Tuesday, 2 August 2011

How to make barbecue meat (adapted from chicken satay recipe)


How+to+make+barbecue+chicken+meat+skewer+recipe

We are currently hooked on Rick Stein's culinary travel series. All thanks to BBC iPlayer, we managed to catch his Far Eastern Odyssey where he covered Thailand, Cambodia, Vietnam, Malaysia, Bangladesh and Sri Lanka.

He not only experienced the dishes that each country or region is know for, he presented his version of the recipe while giving quite an extensive background of how the dish come about. To give him some credit, there are more hits than misses in his recipe adaptations.

Though he has conveniently skipped Singapore (I suspect he couldn't get a permit for that as I hate to think that the island state has nothing to offer for his culinary show), there are some familiar recipes like satay, chicken rice, laksa, fish curry just to name a few.

There was a spot of sunshine over the weekend in London so we decided to do an adaptation of satay in the local open field. It was surprisingly easy and tasted rather decent. Seems like it's going to be a proper summer this time round, why not give it a go?

Barbecue skewered chicken (adapted from satay ayam recipe)

Serves 2
Preparation time: 30 minutes

4 large deboned chicken thighs
3 teaspoon of cooking oil
50g of shallots, finely chopped
20g garlic, crushed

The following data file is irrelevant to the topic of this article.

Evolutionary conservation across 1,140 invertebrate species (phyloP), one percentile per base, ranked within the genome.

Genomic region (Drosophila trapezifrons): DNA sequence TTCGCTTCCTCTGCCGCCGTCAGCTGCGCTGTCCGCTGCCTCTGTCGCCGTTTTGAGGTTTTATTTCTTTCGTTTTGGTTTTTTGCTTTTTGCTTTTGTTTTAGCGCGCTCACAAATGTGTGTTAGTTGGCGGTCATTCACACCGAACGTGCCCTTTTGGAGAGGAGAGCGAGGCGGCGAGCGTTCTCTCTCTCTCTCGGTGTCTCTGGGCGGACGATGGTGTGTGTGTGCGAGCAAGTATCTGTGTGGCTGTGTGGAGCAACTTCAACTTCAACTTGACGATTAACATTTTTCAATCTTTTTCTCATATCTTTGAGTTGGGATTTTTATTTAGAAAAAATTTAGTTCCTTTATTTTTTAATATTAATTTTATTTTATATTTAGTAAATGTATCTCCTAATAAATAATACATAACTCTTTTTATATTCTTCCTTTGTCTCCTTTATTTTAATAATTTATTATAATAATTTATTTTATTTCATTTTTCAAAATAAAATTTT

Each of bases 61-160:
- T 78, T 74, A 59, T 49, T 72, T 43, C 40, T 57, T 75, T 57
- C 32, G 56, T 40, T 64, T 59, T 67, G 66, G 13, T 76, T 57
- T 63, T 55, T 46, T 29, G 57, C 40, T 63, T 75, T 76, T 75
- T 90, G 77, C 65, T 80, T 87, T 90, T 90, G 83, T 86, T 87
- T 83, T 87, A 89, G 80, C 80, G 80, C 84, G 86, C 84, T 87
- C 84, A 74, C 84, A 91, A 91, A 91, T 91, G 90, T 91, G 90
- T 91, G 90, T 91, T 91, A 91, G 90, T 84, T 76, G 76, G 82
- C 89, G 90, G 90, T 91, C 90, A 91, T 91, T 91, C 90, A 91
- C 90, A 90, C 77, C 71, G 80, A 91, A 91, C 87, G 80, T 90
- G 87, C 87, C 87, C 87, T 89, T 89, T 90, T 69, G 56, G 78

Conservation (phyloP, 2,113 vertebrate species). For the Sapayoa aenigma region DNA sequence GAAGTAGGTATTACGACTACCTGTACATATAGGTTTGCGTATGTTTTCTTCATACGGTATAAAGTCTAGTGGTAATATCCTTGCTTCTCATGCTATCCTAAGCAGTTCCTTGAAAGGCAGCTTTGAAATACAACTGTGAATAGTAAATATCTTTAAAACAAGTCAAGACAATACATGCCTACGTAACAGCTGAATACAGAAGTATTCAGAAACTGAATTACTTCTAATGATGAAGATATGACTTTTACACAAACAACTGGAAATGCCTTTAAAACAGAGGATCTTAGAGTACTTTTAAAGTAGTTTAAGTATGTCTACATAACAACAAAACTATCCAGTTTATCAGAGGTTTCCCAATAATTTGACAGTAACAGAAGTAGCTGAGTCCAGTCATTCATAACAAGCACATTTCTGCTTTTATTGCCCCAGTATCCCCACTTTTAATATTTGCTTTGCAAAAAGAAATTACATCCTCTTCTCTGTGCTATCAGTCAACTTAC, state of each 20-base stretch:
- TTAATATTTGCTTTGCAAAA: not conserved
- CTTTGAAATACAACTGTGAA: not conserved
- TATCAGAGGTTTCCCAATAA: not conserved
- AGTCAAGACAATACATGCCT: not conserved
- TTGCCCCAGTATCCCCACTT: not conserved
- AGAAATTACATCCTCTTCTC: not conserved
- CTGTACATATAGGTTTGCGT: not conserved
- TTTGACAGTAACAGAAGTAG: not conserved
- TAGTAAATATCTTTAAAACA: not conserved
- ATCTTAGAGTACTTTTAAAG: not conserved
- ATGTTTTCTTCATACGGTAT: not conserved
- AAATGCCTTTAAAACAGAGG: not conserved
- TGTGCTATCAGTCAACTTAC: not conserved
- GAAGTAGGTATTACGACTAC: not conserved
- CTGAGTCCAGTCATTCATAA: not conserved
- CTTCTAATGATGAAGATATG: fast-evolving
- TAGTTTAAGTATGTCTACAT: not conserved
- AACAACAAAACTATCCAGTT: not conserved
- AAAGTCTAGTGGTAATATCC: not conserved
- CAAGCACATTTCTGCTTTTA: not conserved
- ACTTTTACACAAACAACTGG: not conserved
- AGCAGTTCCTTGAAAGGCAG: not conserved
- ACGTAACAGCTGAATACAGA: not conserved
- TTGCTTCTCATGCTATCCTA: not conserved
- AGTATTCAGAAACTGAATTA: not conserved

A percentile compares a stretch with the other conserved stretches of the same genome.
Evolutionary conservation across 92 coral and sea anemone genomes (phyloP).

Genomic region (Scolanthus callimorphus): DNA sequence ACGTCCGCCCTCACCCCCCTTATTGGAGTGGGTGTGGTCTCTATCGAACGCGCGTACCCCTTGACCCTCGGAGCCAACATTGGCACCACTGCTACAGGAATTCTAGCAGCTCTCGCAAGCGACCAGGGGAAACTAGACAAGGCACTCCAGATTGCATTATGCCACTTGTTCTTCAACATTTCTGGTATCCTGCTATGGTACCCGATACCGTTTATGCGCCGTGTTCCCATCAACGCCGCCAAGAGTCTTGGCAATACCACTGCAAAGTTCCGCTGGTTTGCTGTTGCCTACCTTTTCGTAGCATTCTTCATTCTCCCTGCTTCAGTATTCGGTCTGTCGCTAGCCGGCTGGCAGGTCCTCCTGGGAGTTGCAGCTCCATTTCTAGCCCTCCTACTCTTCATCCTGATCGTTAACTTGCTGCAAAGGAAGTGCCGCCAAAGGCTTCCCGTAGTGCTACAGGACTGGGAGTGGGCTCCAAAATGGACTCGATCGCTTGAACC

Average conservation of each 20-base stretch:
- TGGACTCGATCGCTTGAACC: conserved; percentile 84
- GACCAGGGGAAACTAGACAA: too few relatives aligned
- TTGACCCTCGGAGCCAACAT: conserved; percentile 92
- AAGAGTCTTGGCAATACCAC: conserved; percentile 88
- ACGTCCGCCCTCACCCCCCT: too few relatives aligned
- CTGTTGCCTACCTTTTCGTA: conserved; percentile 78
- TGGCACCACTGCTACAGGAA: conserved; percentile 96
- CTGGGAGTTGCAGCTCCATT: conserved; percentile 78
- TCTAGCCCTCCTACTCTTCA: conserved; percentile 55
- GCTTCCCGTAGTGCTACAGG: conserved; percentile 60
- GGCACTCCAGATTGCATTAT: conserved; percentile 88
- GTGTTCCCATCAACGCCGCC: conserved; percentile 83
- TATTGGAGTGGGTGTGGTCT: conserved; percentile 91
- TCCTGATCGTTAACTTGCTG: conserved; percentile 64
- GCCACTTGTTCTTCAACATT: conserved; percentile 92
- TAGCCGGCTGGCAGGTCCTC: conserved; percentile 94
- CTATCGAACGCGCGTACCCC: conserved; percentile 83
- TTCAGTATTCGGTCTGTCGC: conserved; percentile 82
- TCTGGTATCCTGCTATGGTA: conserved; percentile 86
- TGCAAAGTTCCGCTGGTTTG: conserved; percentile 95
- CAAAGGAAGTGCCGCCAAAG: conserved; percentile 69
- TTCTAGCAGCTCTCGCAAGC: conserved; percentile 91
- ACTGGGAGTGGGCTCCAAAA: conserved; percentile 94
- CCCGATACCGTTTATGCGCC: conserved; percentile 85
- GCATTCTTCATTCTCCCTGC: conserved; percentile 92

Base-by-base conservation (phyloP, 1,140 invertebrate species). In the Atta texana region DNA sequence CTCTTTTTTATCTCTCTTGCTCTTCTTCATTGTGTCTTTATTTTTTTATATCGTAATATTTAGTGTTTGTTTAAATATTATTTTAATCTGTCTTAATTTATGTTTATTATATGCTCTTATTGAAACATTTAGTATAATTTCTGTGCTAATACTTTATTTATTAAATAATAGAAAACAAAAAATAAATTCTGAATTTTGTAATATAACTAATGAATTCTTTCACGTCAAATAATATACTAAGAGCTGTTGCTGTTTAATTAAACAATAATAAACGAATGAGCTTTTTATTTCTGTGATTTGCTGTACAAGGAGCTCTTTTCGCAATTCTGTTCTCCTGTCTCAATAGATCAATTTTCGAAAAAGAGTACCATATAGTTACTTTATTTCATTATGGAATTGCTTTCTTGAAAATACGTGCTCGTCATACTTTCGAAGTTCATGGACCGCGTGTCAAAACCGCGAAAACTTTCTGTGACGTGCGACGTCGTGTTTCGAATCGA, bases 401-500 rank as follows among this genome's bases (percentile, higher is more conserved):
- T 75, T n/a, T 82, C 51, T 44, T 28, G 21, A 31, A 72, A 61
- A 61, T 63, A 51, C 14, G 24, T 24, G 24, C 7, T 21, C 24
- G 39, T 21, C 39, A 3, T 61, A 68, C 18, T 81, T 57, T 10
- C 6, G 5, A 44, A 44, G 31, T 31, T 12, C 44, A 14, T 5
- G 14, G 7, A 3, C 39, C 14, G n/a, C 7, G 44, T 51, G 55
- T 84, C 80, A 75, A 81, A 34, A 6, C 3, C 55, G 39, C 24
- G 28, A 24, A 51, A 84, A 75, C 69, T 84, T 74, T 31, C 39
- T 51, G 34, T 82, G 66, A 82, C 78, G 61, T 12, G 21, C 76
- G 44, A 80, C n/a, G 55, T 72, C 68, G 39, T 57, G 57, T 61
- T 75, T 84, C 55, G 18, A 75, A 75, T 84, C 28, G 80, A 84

1 tsp soy sauce
1 tsp kecep manis
2 tsp of coarse black pepper
3 kafir lime leaves, finely shredded
1 red pepper
1 green pepper

Soak 8 x 18cm bamboo skewers in cold water for 30 minutes.
Cut chicken into chunks roughly 2cm by 2cm with some skin attached to them.
Heat cooking oil in a pan, add shallots and fry over medium hear until golden brown.
Tip oil and shallot onto a mixing bowl and leave to cool. Stir in crushed garlic, soy sauce, kecep manis, kafir lime leaves and black pepper. Marinate chicken chunks and leave it standing for at least 10 minutes.
Meanwhile, chop up the peppers into regular chunks and take care to remove all the seeds and the centre white part.
Skewer the chicken and peppers. I recommend starting and ending with a piece of pepper to keep chicken compact. They are great for that extra crunch as well.

If you don't have a garden, you could always head out to a local field like me. There is really no need to get any specialized equipment. Waitrose sells a reliable disposable barbecue pit for £2.99 and you literally just need only a single match to get it going. Just bring a small bottle of water along just in case things go awry.

Enjoy your summer!

Recipe is adapted from Rick Stein's Far Eastern Odyssey

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